Latest update: 7th October 2011
Photos taken in the garden during 2010 and 2011 of crows, herons, starlings, foxes, cats, fish, toads and tadpoles.
Each year the pair of crows that live in a tree in the next garden brings
their fledglings to the garden to feed, in 2010 three young
survived and be seen with their parents eating a lamb bone. The family stays together for a few months, splitting up during the winter.
The crow family having breakfast, so hungry they ignore Susy the cat.
There is often a rush for the breakfast bowl, cats from
neighbouring houses and the foxes. The crows get very noisy if beaten to the food.
March 2011, the weather is already warm so the fish are near the surface of
the pond, within easy reach of the heron standing on
the plank bridge, watched by two ducks near the stream.
Very hard to see, but the heron has just flown from the island and is a blur
standing in the water by the plants in white fountain pipe,
head submerged and grabbing a fish. A moment later the heron is on the lawn with the fish in it's mouth. In many years, this is the
only time I've witnessed the heron catch a fish from the pond, although it probably happens while I'm not watching. The heron killed
all the fish in a neighbour's small pond the same week, leaving the larger ones on the lawn. Exactly why I usually frighten the heron
off rather than taking photos of it.
May 2011, an early spring and dozens of fledgling starlings on the bird
feeders. This is the bread feeder, made from two hanging
baskets and some chicken wire to stop the bread falling to the pigeons waiting underneath, although the starlings still drop it. The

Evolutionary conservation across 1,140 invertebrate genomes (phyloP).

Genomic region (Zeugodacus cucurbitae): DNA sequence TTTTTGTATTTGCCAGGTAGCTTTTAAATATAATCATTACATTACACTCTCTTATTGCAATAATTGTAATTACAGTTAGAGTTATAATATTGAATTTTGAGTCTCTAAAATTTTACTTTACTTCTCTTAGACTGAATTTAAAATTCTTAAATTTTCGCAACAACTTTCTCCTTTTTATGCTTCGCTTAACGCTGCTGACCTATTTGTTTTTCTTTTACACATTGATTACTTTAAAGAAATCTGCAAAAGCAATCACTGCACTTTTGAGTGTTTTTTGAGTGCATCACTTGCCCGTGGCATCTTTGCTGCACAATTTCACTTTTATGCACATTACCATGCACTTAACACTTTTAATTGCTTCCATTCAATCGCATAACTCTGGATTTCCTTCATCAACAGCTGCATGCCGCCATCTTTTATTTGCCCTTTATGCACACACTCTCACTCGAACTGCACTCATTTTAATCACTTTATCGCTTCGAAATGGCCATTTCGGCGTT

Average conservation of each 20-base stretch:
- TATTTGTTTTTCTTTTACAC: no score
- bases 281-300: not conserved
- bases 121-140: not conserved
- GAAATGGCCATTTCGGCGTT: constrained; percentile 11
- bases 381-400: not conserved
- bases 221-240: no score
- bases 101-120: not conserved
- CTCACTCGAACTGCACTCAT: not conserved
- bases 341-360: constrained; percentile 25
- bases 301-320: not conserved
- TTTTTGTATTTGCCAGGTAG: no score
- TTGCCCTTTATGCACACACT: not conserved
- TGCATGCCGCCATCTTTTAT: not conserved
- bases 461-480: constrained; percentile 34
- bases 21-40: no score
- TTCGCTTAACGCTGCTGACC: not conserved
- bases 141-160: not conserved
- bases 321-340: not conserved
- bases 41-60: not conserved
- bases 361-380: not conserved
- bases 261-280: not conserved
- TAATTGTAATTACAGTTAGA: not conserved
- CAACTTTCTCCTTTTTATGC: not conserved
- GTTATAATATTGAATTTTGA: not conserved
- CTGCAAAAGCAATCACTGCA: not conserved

same tree has peanut bar feeder which is very popular but expensive to fill. £10 a week, bread is much cheaper even when they are
eating two loaves a day during fledgling, before natural food becomes available such as the cherries on the same tree.
More fledgling starlings.
This fox visited the garden daily from late summer 2010 to early 2011.
She waited at the end of the garden at sunset each evening,
until I came out with a bowl of dog biscuits or uneaten cat food, and would start eating when I was 10 feet away from the bowl.
May 2011, a hungry and sorry looking young fox spent a few hours in my garden, then in my neighbours.
Same young fox, kept moving a few feet and then going to sleep again, oblivious to my taking photos of her.
Same young fox, ignoring Susy the cat. She then went to sleep next to the hose.
And again, moved down the garden 10 feet.
25th May 2011, not sure if this is the same young fox as the earlier
pictures, if so she is now extremely content, running madly around
the garden every morning and evening. She often beats the crows to their food in the morning, must be watching from under the hedge
The young fox again.
The young fox still coming back for meals twice a day.
Ditto, early morning, sometimes it's a race between cats, crows and the fox who gets to the food first.
(September 2011, the fox is looking very healthy now, and comes for dinner
every evening. There are also two fox cubs that arrive some
evening and fight over the food.